“Generations” Celebrates Black LGBT Historical Experience

Miss Major Griffin-Gracy will receive The Life Achievement Award. Major is a Black, formerly incarcerated, transgender elder. She has been an activist and advocate in her community for over 40 years. From the 1969 Stonewall Rebellion to her current work as Executive Director of the Transgender GenderVariant Intersex Justice Project (TGIJP), she continues to work for transgender and gender variant people inside and outside the prison system. A major documentary about her life

Miss Major Griffin-Gracy will receive The Life Achievement Award. Major is a Black, formerly incarcerated, transgender elder. She has been an activist and advocate in her community for over 40 years. From the 1969 Stonewall Rebellion to her current work as Executive Director of the Transgender GenderVariant Intersex Justice Project (TGIJP), she continues to work for transgender and gender variant people inside and outside the prison system. A major documentary about her life "Major" will be released this year.

 

“Generations: Black LGBT History Experience” is a free gala event sponsored by local organizations will take place Friday, Feb. 21, 6 p.m. to 9 p.m. at the African American Art / Culture Complex, 762 Fulton St. in San Francisco.

;There will be food, art, film and entertainment celebrating historic Black LGBT Americans that have paved and are paving the way. On display at the event will be over 100 autobiographies of Black LGBT movers and shakers from the past and present.

< p>February became “Negro History Week” in 1926, to recognize the many accomplishments of African Americans, to write back into American history the contributions of those who had been written out.

From civil rights leader Bayard Rustin and blues singer Bessie Smith to college draft pick Michael Samms, who could be National Football Leagues’ first openly gay player, the lives of Black Lesbian, Gay Bisexual, Transgender (LGBT) people are often left out of the picture.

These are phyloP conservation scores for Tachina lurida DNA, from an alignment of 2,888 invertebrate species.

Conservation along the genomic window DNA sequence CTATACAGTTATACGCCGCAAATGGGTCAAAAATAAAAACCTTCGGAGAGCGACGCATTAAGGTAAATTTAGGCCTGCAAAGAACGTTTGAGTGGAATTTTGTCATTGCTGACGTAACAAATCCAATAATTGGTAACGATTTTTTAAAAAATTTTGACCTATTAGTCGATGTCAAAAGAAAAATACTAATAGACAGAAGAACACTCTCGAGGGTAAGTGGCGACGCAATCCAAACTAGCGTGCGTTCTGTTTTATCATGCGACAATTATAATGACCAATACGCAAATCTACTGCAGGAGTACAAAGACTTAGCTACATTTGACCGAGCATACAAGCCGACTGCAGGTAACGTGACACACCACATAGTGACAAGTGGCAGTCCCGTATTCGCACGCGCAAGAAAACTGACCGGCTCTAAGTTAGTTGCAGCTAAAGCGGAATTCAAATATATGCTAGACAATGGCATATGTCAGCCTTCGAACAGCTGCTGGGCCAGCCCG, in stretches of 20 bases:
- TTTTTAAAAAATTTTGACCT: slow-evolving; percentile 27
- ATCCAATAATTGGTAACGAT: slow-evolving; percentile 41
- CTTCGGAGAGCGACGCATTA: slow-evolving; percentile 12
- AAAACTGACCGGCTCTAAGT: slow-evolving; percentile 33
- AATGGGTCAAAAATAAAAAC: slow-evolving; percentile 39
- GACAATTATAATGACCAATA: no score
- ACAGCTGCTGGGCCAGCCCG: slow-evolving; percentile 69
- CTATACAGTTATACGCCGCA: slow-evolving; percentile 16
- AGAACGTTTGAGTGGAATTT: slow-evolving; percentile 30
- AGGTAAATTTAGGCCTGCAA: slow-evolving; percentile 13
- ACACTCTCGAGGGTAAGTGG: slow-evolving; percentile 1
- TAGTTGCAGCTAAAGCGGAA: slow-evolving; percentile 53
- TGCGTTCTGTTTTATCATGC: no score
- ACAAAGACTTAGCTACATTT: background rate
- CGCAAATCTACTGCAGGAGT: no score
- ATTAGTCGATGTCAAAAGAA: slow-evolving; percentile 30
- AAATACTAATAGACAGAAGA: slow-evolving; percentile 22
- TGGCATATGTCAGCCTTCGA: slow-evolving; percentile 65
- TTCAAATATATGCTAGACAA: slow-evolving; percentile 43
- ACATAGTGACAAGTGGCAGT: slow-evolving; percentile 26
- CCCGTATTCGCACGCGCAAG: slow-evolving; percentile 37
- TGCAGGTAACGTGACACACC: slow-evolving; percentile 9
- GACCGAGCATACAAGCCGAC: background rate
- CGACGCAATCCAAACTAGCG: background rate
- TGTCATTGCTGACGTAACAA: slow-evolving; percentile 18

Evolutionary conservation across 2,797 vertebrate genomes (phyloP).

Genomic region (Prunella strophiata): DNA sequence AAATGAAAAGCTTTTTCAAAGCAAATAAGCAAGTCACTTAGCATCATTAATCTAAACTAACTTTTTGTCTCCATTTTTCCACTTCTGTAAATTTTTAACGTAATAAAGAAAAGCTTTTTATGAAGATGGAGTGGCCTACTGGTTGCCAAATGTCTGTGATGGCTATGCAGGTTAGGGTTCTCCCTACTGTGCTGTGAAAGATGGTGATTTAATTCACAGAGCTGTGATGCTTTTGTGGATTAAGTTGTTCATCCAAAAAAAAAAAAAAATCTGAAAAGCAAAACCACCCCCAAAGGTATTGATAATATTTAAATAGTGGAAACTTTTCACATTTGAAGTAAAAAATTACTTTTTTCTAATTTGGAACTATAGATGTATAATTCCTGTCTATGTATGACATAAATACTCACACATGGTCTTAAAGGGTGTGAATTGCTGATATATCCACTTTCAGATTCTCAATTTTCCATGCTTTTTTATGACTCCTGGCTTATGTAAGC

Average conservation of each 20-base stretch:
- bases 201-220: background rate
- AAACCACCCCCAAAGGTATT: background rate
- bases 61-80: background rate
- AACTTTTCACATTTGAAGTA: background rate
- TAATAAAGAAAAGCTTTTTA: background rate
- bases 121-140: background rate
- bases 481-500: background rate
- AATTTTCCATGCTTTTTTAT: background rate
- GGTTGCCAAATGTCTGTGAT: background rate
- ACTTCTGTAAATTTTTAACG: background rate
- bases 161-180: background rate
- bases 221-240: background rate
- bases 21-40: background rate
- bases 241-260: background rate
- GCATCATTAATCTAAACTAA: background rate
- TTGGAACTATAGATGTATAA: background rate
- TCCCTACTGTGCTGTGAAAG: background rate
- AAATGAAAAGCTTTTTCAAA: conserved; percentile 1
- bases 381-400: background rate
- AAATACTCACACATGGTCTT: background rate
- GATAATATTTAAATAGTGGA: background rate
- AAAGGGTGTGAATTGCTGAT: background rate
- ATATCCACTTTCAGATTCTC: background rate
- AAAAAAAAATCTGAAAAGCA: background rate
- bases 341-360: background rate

It is time to affirm that Black LGBT people have enriched the nation’s history – and who knows this better and than Black LGBT communities?

Facing many challenges, LGBT people of African descent must continue to work on health inequities and social isolation. As HIV transmission rates continue to occur at alarming disproportionate rates in African American men that have sex with men (MSM), efforts must continue to make free and confidential, Sexually Transmitted Disease Infection (STDI) testing available.

Stigma, homophobia, and discrimination put gay and bisexual men of all races and ethnicities at risk for multiple physical and mental health problems and may affect whether they seek and are able to receive high-quality health services, including HIV testing, treatment, and other prevention services.

According to Micah Lubensky, community development manager of SF AIDS Foundations and co-facilitates support group for African American MSM group, “A sense of well-being about one’s history is important, helping internally with the feeling that it’s a positive thing to be gay.

“The reasons for high rates of HIV (mostly have to do with self-esteem issues. If people value themselves more and felt their lives were more worthy, they would protect themselves”, said Lubensky.

Chances of survival after AIDS diagnosis are less for African Americans than other racial groups. At the same time, Black people have many accomplishments to be proud of.

Most of these accomplishments are not taught in mainstream history books, which do not identify an individual as a Black LGBT person.

Even during Black history month, we learn so little about who we are from Black history.

The producers of the event believe history plays an important role in creating a healthy individual and community.

The idea of Black LGBT history started as a small event in 2010, where members of Black Brothers Esteem (BBE) were talking about the lack of Black LGBT history and desired to host a separate event within Black History Month.

Lubensky says the idea made sense to him: “Black communities are not any more or less homophobic than any other communities, but for Black LGBT, the consequences of homophobia may be more devastating, because the community’s protection on the question of race is needed”.

In a climate of continued racial oppression, pervasive homophobia and stigma, it is time to embrace the magnificent history and journey of all Black people in America, using lessons learned to inform us how we think of HIV and how we fight the disease.

For information call 510-575-8245 or email mrjessebrooks@gmail.com

 

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